The court explained this general rule as follows. As a general rule, the franchisee is obliged to inform himself of the general market conditions and the impact that these conditions will have on the prospective franchise business. However, an exception to this rule applies if there are particular circumstances (i) of which only the franchisor is aware, and (ii) which are recognizably of importance to the other party's decision to enter the franchise agreement. Thus, the scope of disclosure requirements depends on the franchisee's need for information and on existing possibilities for the franchisee to obtain information. As a result, the franchisor must provide information on the way that the franchise system works and about its prospect of success.
The court took the view that the franchisor had breached its disclosure obligations by providing a misleading quote regarding the number of franchises which collapsed. According to the court, the alleged figure of 3% gave the impression that there were no risks and that the franchise's success was a foregone conclusion. Given that there were at least 28 'economically unhappy' franchisees, this information was false. The franchisor was therefore liable in principle for breaching its pre-contractual disclosure obligations.
No contributory fault of the franchisee
The court held further that there was no contributory fault of the franchisee which could affect or reduce the claim for damages. The franchisee should have requested more detailed information on the system's profitability from the franchisor, but this was a minor fault when compared to that of the franchisor.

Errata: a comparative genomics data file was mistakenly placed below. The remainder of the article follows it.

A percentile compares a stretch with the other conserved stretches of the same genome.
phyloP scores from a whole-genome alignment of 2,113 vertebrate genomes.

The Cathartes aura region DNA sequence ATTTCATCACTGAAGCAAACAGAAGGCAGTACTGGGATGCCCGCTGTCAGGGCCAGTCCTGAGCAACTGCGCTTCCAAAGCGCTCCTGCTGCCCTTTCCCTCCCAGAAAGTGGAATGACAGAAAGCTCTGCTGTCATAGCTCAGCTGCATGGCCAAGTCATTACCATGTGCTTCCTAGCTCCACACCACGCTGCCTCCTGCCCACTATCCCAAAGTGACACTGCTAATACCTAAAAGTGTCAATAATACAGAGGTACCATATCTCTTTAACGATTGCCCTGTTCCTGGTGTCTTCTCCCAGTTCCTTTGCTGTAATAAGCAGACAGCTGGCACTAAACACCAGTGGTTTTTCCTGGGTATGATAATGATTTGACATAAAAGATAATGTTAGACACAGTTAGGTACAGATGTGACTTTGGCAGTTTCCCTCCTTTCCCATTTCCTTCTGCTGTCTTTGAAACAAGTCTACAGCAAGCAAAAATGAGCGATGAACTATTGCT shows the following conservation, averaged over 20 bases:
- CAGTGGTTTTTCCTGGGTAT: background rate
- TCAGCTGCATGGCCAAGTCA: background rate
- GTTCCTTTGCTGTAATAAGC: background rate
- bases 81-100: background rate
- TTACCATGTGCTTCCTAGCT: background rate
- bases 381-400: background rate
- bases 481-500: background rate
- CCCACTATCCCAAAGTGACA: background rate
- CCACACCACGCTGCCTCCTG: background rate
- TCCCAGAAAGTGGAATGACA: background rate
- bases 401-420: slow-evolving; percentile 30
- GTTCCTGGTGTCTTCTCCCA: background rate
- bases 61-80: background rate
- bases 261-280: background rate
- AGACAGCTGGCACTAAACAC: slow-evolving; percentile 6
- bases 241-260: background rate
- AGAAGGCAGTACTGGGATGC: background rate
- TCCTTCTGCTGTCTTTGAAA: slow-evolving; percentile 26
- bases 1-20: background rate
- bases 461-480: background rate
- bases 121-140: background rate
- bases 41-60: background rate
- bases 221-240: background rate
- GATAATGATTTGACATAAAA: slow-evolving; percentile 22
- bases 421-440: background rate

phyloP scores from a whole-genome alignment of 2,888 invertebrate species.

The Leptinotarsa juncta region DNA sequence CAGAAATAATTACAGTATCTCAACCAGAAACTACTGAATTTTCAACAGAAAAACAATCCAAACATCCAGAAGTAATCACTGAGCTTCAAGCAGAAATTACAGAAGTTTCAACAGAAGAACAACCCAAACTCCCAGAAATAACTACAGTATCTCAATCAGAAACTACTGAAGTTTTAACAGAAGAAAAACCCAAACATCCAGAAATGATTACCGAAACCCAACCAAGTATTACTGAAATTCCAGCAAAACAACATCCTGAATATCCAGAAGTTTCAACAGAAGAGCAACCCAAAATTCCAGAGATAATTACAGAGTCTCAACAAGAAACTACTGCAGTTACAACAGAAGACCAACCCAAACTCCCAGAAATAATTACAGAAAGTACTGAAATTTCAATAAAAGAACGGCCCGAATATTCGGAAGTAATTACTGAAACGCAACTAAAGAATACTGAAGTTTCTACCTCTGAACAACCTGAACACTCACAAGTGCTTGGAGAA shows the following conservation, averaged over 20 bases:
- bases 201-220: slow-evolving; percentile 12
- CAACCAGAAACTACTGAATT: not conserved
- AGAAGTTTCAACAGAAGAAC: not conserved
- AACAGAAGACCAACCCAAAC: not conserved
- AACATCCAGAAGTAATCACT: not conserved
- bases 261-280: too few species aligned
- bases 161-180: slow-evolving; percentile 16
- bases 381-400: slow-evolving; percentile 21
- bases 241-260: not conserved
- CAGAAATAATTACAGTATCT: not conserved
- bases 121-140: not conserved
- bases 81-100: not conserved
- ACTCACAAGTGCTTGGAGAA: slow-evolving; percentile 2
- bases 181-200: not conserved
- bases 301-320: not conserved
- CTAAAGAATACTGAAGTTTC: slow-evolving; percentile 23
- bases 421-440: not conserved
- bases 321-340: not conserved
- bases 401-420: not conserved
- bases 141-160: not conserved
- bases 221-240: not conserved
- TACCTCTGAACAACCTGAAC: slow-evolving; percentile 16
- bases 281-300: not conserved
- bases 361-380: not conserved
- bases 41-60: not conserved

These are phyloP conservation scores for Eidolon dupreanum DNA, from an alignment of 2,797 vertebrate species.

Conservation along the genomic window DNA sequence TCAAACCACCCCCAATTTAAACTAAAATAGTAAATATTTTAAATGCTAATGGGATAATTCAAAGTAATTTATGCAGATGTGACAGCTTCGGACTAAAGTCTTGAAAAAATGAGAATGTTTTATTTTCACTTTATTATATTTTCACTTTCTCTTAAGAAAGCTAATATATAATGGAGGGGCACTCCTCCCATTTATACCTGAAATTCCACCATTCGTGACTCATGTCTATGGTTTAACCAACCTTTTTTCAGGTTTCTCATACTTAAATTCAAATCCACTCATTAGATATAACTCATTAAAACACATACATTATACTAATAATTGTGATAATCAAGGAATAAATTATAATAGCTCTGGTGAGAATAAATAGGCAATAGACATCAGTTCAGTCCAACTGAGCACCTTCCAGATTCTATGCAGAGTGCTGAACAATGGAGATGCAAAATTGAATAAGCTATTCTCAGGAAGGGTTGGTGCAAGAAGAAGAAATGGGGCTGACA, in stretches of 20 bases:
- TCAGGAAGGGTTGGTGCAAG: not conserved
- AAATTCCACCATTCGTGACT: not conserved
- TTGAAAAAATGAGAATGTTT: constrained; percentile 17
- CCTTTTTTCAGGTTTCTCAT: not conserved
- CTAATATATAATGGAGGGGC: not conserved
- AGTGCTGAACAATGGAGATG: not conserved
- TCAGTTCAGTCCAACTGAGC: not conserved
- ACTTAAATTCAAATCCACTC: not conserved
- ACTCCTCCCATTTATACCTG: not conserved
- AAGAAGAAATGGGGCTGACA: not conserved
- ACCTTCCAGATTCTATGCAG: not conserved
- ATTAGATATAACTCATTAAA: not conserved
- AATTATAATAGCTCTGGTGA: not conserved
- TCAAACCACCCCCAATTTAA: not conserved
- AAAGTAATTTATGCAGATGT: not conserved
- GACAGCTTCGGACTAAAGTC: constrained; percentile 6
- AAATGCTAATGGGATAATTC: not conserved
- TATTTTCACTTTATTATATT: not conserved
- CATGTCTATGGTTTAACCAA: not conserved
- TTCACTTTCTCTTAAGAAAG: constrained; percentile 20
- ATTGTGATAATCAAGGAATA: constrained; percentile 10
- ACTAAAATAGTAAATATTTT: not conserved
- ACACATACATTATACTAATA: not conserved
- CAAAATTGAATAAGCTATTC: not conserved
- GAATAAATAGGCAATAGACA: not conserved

Amount of damages
The franchisor was obliged to restore the franchisee to the position that he would have been in if the franchisor had fulfilled its disclosure obligation. The court held that there was a legal presumption that the franchisee would have not entered into the agreement if he had been provided with the correct information. The franchisor was thus ordered to pay all franchise fees back to the franchisee and to reimburse the franchisee for all expenses he had incurred in connection with the franchised business. However, income that the franchisee had obtained through using the franchise business was deducted.
It follows from the court decision that franchisors must refrain from providing misleading information on the success of their franchise and must disclose all risks associated with it in order to avoid subsequent damage claims. Any information which gives the impression that success will be guaranteed may lead to liability on the basis of a breach of pre-contractual disclosure obligations. A defence which argues that the franchisee is to be blamed for negligently relying on the information provided will be successful only in exceptional circumstances.
For further information on this topic please contact Karsten Metzlaff at Nörr Stiefenhofer Lutz by telephone (+49 30 20 94 20 00) or by fax (+49 30 20 94 20 94) or by email (email@example.com).
The materials contained on this website are for general information purposes only and are subject to the disclaimer.
ILO is a premium online legal update service for major companies and law firms worldwide. In-house corporate counsel and other users of legal services, as well as law firm partners, qualify for a free subscription.